A robot guide dog that could transform the way that blind and partially sighted people are guided around buildings has been tested with the help of Forth Valley Sensory Centre and RNIB Scotland.
RoboGuide, a four-legged AI-powered robot, can learn the layout of buildings, avoid obstacles and recognise different objects, helping people with visual impairments move independently through public spaces.
The prototype, developed by researchers at the University of Glasgow, brings together a range of cutting-edge technologies into an off-the-shelf robot body to help overcome the challenges preventing robots from being more widely used to assist blind and partially sighted people.
It uses sophisticated sensors to map and assess its surroundings, and software to help it learn the best routes between locations and interpret the sensor data in real-time. This helps the robot avoid the many moving obstacles it might encounter while guiding a human.
The RoboGuide also incorporates large language model technology, lending it the ability to understand questions and comments from users and provide verbal responses in return.
The robot was tested at the Hunterian Museum in Glasgow by several blind and partially sighted people, including Forth Valley Sensory Centre users Laura Cluxton and Kyle Somerville, who are both registered blind. They helped researchers understand how RoboGuide would work in practice and identify any issues with the robotic dog.
RoboGuide is being developed by Dr Olaoluwa Popoola, Dr Wasim Ahmad, and Professor Muhammad Imran at the James Watt School of Engineering at the University of Glasgow.
Forth Valley Sensory Centre (FVSC) is based in Falkirk and has supported people across central Scotland with sensory impairment and their families for over 15 years. FVSC’s overall objective is to help people who have a sensory impairment live as independently as possible. It acts as a community hub, offering support, advice, practical help and social opportunities.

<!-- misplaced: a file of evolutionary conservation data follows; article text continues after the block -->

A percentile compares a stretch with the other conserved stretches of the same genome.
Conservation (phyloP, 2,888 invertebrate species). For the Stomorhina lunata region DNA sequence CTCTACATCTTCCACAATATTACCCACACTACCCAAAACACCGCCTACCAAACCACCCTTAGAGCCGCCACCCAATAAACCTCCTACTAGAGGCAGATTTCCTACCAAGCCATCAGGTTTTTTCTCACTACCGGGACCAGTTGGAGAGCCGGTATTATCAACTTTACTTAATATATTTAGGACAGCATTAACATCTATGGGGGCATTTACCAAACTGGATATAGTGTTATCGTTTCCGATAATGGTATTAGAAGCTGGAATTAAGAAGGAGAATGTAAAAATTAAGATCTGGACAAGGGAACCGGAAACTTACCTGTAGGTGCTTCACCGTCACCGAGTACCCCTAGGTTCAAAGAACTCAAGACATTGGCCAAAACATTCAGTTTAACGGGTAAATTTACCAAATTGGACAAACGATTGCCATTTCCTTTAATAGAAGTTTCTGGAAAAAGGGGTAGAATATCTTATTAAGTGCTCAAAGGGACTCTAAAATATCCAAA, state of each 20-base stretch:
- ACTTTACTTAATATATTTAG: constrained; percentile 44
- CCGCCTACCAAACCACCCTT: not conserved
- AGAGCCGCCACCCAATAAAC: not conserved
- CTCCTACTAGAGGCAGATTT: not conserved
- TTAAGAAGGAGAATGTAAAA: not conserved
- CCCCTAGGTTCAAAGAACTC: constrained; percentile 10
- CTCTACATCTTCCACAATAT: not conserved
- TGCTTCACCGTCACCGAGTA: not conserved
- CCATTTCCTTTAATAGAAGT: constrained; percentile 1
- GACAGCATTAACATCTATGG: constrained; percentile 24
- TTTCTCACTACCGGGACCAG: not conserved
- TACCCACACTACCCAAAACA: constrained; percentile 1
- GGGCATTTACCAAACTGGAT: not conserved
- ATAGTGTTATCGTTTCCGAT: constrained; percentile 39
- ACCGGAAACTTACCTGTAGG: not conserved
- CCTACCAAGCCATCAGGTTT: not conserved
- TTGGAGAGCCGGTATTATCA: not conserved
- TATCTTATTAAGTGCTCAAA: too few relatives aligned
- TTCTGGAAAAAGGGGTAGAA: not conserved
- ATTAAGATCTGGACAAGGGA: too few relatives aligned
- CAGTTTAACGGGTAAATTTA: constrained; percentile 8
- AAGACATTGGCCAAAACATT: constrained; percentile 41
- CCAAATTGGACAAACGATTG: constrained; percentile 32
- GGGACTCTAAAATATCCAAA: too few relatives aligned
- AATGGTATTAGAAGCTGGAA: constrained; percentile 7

Supporting the development of RoboGuide is another way the centre is helping to improve the lives of people living with sight and/or hearing loss.
Jacquie Winning, chief executive of Forth Valley Sensory Centre, said:
“Mobility is a big issue for the blind and partially sighted community. RoboGuide is a wonderful solution to that problem, and we are delighted to help test this innovative and creative robot.
“We are pleased to play our part in helping to harness the power of new technology to improve the independence and confidence of people with sensory loss and make sure they can live their lives to the full.”
James Adams, director of RNIB Scotland, said:
“We’re delighted to be supporting the research and development of technology that could be part of making the world more accessible and empowering blind and partially sighted people to live their lives confidently.
“Technology innovations like this are reshaping the future of accessibility and this partnership demonstrates their burgeoning potential to create a more inclusive world.”
Dr Olaoluwa Popoola, of the University of Glasgow’s James Watt School of Engineering, said:
“Assistive technologies like the RoboGuide have the potential to provide blind and partially sighted people with more independence in their daily lives in the years to come.
“One significant drawback of many current four-legged, two-legged and wheeled robots is that the technology which allows them to find their way around can limit their usefulness as assistants for the visually impaired.
“Robots which use GPS to navigate, for example, can perform well outdoors but often struggle in indoor settings, where signal coverage can weaken.
“Others, which use cameras to ‘see’, are limited by line of sight, which makes it harder for them to safely guide people around objects or around bends.”